The SDG Ambition Management Framework aligns startups not just on the 17 Sustainable Development Goals and Ten Principles but also on a number of less tangible values for improving workplace culture, such as inclusiveness, respect, human centeredness, transparency, collaboration and sustainability.
Switzerland is an appropriate place to begin bringing startups into SDG Ambition, and the week of the World Economic Forum annual meeting is an appropriate time to do so. A number of leading social impact startups, accelerators and investors are based in the small, mountainous country. Switzerland was the first country to host a network of impact hubs, which now number more than 100 worldwide. Its largest city, Zurich, has the world’s highest number of circular economy startups, and its capital, Bern, hosted the 2019 Sustainable Development Solutions Network (SDSN). Switzerland is already a hub for life sciences, precision technology and fintech startups, to name a few.
This movement toward social impact in the startup world is going global. According to a recent study across multiple countries, nearly half of all new startups were created with an environmental or social aim.
SDG Ambition will give willing startups the right framework and tools to do this by connecting them with a powerful global player: the UN Global Compact, as well as other UN entities, including the UNTIL program. More than 13,000 companies across more than 60 local networks around the world participate in the UN Global Compact, pledging to follow a set of 10 guiding principles for businesses that span areas such as human rights, labor, environment and anti-corruption.
Despite the startup world’s progress in striving for impact, especially in places like Switzerland, many startups continue to need guidance on how to best implement and measure impact in their day-to-day business operations.
The main issue is that up until this point, it’s been challenging to define the startups, innovators and accelerators that are purpose driven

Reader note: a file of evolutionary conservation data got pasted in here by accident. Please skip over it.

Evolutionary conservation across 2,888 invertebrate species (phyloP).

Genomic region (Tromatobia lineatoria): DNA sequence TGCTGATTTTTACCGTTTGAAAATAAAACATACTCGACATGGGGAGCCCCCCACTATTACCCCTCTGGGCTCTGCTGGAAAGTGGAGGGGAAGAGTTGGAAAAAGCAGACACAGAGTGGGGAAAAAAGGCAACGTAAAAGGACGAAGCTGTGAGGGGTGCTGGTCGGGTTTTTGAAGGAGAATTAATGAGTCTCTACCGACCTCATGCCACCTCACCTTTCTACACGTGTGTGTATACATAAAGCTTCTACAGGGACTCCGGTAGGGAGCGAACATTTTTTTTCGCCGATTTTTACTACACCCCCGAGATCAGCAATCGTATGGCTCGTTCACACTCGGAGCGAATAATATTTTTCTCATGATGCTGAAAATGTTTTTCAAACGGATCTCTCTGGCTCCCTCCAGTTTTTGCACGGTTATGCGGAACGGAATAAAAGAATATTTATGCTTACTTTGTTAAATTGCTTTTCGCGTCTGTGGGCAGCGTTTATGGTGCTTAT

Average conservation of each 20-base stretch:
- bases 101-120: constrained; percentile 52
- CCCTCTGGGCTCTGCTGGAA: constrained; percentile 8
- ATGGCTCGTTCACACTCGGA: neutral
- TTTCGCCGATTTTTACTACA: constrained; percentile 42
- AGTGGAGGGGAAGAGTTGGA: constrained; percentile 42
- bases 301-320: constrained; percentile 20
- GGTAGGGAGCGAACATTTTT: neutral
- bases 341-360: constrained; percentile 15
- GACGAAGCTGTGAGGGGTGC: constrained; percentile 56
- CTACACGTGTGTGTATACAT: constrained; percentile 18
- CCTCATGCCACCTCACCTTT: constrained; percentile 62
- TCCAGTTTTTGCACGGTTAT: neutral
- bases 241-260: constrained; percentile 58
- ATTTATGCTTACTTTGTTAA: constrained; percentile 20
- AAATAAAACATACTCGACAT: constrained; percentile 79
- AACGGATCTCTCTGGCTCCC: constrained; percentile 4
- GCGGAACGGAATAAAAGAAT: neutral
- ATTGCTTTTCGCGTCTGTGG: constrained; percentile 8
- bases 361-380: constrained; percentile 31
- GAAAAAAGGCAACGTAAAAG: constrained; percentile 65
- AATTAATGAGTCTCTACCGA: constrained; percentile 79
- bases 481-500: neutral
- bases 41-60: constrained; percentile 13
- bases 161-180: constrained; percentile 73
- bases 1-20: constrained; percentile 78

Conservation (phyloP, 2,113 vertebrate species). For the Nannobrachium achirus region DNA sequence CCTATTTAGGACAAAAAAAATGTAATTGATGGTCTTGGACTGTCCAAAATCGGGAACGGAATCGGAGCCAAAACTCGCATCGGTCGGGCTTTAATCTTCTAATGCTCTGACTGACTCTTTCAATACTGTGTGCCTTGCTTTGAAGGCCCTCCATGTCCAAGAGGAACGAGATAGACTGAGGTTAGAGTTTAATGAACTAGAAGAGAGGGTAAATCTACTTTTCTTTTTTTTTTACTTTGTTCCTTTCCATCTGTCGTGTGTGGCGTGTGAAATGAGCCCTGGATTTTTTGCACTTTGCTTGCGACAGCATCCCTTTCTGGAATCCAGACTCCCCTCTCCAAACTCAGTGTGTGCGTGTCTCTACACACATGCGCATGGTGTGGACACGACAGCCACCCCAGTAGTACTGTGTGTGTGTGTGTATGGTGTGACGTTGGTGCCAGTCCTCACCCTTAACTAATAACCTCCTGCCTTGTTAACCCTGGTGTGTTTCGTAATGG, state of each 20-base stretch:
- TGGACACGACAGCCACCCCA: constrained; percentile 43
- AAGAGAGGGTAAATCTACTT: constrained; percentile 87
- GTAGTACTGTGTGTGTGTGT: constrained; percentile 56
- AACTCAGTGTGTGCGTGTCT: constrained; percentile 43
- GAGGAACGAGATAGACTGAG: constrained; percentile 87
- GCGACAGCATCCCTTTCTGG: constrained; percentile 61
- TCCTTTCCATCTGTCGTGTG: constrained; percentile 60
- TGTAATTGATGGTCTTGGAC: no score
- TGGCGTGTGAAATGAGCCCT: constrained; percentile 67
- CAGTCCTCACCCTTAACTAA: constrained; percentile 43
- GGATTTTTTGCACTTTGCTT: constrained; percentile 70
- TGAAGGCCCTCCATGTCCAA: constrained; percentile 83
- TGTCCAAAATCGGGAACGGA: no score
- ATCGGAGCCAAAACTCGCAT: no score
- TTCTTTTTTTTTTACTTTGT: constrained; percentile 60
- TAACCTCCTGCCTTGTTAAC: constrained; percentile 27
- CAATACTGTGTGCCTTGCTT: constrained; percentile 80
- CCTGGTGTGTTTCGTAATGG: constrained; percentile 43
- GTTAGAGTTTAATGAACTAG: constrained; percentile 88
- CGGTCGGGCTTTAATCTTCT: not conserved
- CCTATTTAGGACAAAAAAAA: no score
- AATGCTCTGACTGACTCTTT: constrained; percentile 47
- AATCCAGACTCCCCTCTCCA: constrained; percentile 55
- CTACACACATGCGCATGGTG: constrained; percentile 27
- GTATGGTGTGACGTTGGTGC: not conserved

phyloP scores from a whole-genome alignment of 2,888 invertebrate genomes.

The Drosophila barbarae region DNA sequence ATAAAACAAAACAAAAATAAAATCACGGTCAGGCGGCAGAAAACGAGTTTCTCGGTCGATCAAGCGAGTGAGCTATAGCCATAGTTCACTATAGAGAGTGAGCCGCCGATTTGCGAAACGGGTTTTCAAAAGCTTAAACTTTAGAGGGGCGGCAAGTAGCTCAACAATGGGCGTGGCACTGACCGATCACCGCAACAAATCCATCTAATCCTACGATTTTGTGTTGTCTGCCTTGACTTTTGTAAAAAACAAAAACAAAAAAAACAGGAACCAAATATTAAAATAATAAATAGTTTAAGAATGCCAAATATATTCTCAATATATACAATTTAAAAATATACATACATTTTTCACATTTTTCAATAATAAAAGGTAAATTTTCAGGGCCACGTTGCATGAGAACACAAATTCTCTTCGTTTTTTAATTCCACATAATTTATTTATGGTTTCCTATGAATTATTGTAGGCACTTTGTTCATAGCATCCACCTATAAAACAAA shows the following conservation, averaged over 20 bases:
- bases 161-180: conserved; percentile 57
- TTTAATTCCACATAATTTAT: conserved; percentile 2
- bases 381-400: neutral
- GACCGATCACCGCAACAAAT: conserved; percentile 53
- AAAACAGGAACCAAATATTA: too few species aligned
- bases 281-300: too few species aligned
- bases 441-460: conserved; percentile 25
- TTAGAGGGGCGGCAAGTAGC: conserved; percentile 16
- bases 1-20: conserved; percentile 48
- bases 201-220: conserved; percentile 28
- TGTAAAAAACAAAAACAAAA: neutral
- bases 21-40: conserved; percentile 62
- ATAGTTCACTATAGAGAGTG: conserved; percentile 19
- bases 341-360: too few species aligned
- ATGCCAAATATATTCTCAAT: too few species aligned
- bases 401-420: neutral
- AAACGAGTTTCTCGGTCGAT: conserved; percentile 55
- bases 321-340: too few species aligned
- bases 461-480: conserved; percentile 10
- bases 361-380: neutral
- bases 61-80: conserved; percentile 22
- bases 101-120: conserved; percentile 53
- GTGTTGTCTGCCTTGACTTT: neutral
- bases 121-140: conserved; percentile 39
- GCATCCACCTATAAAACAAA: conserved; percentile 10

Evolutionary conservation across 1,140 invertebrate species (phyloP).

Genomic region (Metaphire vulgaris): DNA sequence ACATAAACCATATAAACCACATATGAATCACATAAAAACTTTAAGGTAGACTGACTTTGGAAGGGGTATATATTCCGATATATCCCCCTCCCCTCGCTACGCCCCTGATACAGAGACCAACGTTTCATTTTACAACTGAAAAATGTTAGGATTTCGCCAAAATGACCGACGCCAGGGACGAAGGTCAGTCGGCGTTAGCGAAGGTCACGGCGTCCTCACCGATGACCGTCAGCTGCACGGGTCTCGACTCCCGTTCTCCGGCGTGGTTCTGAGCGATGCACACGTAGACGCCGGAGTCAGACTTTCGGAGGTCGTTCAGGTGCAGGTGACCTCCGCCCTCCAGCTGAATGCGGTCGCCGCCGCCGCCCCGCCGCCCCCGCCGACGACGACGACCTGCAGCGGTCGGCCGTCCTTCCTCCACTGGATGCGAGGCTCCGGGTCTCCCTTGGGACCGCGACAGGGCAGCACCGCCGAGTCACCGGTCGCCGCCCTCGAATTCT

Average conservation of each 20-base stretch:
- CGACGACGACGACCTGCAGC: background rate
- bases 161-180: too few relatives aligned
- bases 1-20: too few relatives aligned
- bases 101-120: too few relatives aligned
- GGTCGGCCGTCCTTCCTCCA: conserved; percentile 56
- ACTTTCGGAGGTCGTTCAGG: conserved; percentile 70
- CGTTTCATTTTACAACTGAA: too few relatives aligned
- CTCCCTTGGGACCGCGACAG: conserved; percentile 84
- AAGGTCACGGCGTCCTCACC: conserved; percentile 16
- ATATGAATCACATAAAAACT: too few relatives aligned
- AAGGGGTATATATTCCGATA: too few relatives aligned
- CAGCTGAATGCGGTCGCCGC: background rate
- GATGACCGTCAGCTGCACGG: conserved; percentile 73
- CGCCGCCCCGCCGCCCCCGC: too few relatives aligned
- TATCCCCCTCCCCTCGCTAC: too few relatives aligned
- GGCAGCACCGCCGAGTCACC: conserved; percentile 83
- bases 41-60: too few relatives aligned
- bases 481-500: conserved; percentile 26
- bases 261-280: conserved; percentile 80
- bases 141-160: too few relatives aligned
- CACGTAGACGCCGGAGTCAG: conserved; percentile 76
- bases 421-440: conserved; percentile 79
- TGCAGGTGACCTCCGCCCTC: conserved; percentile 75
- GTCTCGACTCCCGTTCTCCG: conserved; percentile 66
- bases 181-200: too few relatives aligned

Dianne Dain, the Head of Global Partnerships at UNTIL, which already runs pilot programs in Finland, Egypt, Malaysia, India and Germany aimed at spearheading social impact technology, believes the new initiative will bring many more startups into the UN’s orbit.
“We want to take those principles to the next level and apply them to startups, innovators and accelerators,” Dianne says. “The main issue is that up until this point, it’s been challenging to define the startups, innovators and accelerators that are purpose driven.”
“We’re realizing more and more that this is absolutely what is needed,” she adds.
For Ann, at SAP, SDG Ambition is not only about getting startups to begin thinking about impact; it’s also about starting a global movement with a vision of achieving the SDGs by 2030.
“The year 2020 marks the beginning of the ‘Decade of Action’ when industry, governments, NGOs, academia and startups are moving from awareness to action, to scale impact for the SDGs and the Ten Principles of the UN Global Compact,” she says. “If we want to accelerate progress and achieve the SDGs and Ten Principles by 2030, the winning system needs to be redefined around purpose, including for startups.”
Profile photos of Ann Rosenberg and Dianne Dain: Anna Andersen